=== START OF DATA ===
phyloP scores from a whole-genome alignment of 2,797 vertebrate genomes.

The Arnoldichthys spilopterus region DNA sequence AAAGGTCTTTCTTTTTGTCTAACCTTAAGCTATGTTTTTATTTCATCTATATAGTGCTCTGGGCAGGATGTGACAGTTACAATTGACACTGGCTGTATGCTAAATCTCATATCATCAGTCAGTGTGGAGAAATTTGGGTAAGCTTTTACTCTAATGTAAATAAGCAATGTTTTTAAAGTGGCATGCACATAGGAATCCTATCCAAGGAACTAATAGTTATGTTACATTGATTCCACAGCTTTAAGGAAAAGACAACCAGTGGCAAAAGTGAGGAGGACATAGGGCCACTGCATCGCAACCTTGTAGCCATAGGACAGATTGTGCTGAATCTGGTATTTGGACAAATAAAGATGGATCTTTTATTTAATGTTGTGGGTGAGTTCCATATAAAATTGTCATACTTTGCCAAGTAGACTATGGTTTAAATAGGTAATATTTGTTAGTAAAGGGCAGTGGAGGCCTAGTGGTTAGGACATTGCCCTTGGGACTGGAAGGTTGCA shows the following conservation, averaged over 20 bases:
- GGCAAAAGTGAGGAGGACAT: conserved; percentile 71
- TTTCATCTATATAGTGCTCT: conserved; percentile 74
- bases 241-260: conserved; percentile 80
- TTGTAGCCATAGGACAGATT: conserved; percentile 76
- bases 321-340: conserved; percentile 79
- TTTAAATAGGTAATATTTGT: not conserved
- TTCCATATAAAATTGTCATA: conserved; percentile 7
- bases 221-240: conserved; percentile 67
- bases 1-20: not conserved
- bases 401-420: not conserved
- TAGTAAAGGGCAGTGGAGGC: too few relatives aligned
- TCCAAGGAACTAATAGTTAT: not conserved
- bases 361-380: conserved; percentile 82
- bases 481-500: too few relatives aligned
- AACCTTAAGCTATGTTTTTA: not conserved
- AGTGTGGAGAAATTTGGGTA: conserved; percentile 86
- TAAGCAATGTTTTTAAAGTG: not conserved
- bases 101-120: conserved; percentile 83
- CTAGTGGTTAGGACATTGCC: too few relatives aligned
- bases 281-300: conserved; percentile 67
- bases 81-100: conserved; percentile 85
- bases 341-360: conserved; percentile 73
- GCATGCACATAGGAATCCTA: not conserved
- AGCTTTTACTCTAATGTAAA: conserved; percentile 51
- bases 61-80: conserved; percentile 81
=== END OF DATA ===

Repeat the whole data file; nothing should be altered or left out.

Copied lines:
phyloP scores from a whole-genome alignment of 2,797 vertebrate genomes.

The Arnoldichthys spilopterus region DNA sequence AAAGGTCTTTCTTTTTGTCTAACCTTAAGCTATGTTTTTATTTCATCTATATAGTGCTCTGGGCAGGATGTGACAGTTACAATTGACACTGGCTGTATGCTAAATCTCATATCATCAGTCAGTGTGGAGAAATTTGGGTAAGCTTTTACTCTAATGTAAATAAGCAATGTTTTTAAAGTGGCATGCACATAGGAATCCTATCCAAGGAACTAATAGTTATGTTACATTGATTCCACAGCTTTAAGGAAAAGACAACCAGTGGCAAAAGTGAGGAGGACATAGGGCCACTGCATCGCAACCTTGTAGCCATAGGACAGATTGTGCTGAATCTGGTATTTGGACAAATAAAGATGGATCTTTTATTTAATGTTGTGGGTGAGTTCCATATAAAATTGTCATACTTTGCCAAGTAGACTATGGTTTAAATAGGTAATATTTGTTAGTAAAGGGCAGTGGAGGCCTAGTGGTTAGGACATTGCCCTTGGGACTGGAAGGTTGCA shows the following conservation, averaged over 20 bases:
- GGCAAAAGTGAGGAGGACAT: conserved; percentile 71
- TTTCATCTATATAGTGCTCT: conserved; percentile 74
- bases 241-260: conserved; percentile 80
- TTGTAGCCATAGGACAGATT: conserved; percentile 76
- bases 321-340: conserved; percentile 79
- TTTAAATAGGTAATATTTGT: not conserved
- TTCCATATAAAATTGTCATA: conserved; percentile 7
- bases 221-240: conserved; percentile 67
- bases 1-20: not conserved
- bases 401-420: not conserved
- TAGTAAAGGGCAGTGGAGGC: too few relatives aligned
- TCCAAGGAACTAATAGTTAT: not conserved
- bases 361-380: conserved; percentile 82
- bases 481-500: too few relatives aligned
- AACCTTAAGCTATGTTTTTA: not conserved
- AGTGTGGAGAAATTTGGGTA: conserved; percentile 86
- TAAGCAATGTTTTTAAAGTG: not conserved
- bases 101-120: conserved; percentile 83
- CTAGTGGTTAGGACATTGCC: too few relatives aligned
- bases 281-300: conserved; percentile 67
- bases 81-100: conserved; percentile 85
- bases 341-360: conserved; percentile 73
- GCATGCACATAGGAATCCTA: not conserved
- AGCTTTTACTCTAATGTAAA: conserved; percentile 51
- bases 61-80: conserved; percentile 81